Sometimes you find stories in unexpected places.
On a blog about cycling, (Hey we Belgians, love our cycling) I came across a story about Jay Bellerose.
Brian Palmer, a cycling fan, tells the following story.
...there are few of us in the percussive milieu who would have taken such a pragmatic and philosophical view of a similar situation...
I was recently listening to an interview with one of my favourite drummers, a chap by the name of jay bellerose, who i'm sure i have mentioned before. for those unacquainted with his palmares, he has drummed on albums by hugh laurie, robert plant and alison krauss, the late allen toussaint and joe henry to name but a few. however, he was relating a story from his early years at berklee college during which, on returning to his locker, he discovered that someone had nicked his nice, shiny five-piece tama drumset.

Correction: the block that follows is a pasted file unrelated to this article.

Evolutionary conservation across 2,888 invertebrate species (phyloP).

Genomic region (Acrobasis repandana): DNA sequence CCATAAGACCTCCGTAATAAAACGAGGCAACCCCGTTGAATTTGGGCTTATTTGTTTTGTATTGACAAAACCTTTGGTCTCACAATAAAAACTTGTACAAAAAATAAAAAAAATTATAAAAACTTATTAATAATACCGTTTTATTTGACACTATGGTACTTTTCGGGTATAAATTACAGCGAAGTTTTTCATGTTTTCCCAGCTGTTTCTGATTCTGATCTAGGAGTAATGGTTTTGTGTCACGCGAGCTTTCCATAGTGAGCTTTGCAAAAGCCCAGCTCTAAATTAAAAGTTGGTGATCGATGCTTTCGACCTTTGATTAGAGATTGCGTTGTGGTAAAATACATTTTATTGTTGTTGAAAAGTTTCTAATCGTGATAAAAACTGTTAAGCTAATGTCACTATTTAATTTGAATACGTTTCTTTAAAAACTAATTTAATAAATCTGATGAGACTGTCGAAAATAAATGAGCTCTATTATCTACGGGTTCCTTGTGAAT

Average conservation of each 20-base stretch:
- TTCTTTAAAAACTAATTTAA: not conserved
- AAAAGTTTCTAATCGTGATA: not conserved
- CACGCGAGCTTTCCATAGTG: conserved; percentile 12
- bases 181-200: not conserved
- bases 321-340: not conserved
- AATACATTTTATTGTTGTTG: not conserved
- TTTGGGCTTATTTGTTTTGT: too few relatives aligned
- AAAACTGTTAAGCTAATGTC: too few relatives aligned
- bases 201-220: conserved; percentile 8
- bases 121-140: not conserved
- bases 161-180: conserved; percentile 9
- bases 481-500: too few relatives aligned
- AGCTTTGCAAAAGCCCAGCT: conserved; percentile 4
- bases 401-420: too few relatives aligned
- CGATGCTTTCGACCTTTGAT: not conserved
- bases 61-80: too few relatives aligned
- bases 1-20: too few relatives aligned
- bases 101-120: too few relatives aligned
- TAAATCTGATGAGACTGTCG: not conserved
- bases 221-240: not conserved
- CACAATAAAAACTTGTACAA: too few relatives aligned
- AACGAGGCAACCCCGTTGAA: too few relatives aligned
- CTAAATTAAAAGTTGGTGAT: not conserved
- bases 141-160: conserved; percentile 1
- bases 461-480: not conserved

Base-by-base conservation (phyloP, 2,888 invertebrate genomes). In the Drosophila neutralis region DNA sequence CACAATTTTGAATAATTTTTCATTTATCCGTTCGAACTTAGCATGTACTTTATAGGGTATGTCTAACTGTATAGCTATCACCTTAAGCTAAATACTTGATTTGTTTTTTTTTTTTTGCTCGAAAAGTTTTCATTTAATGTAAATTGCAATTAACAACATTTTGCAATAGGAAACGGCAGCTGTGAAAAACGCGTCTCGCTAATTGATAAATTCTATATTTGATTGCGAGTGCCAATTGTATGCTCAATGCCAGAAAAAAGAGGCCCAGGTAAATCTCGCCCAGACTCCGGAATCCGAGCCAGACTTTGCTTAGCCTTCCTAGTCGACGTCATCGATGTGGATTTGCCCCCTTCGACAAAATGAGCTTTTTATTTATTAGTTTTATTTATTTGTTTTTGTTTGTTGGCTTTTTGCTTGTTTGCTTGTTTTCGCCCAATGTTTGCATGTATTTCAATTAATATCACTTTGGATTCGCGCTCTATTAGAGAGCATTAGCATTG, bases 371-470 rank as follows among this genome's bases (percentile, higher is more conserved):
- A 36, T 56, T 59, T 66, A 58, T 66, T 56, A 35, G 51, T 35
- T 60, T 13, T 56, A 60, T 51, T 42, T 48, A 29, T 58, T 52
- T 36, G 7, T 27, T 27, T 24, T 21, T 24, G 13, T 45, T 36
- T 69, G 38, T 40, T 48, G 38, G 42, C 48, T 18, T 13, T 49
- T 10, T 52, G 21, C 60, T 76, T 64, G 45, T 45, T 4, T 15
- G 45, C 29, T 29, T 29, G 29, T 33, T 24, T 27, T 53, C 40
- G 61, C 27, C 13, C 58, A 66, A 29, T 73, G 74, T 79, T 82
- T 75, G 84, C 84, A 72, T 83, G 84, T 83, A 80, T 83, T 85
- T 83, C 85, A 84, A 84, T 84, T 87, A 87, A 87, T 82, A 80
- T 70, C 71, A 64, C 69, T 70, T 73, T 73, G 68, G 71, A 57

while somewhat distraught at this state of affairs, he figured that he simply needed drums and cymbals of any hue and cry to continue making music, a situation suitably remedied by a friend of his lending him a rather beat-up old set that he had no further need of. unlike many a contemporary drummer, bellerose has no cymbal or drum endorsement, preferring to play upon a range of vintage drumsets including an all-wood slingerland rolling bomber set from the war years when metal was rationed and even the tension nut boxes were fashioned from rosewood.
there are few of us in the percussive milieu who would have taken such a pragmatic and philosophical view of a similar situation. i have two very nice american drumsets with attendant quality cymbals and i'm enough of a snob to have offered to lend a set of those cymbals to the high school students sitting their drumming higher grade prelim, because to me, those on the school kit have much in common with dustbin lids.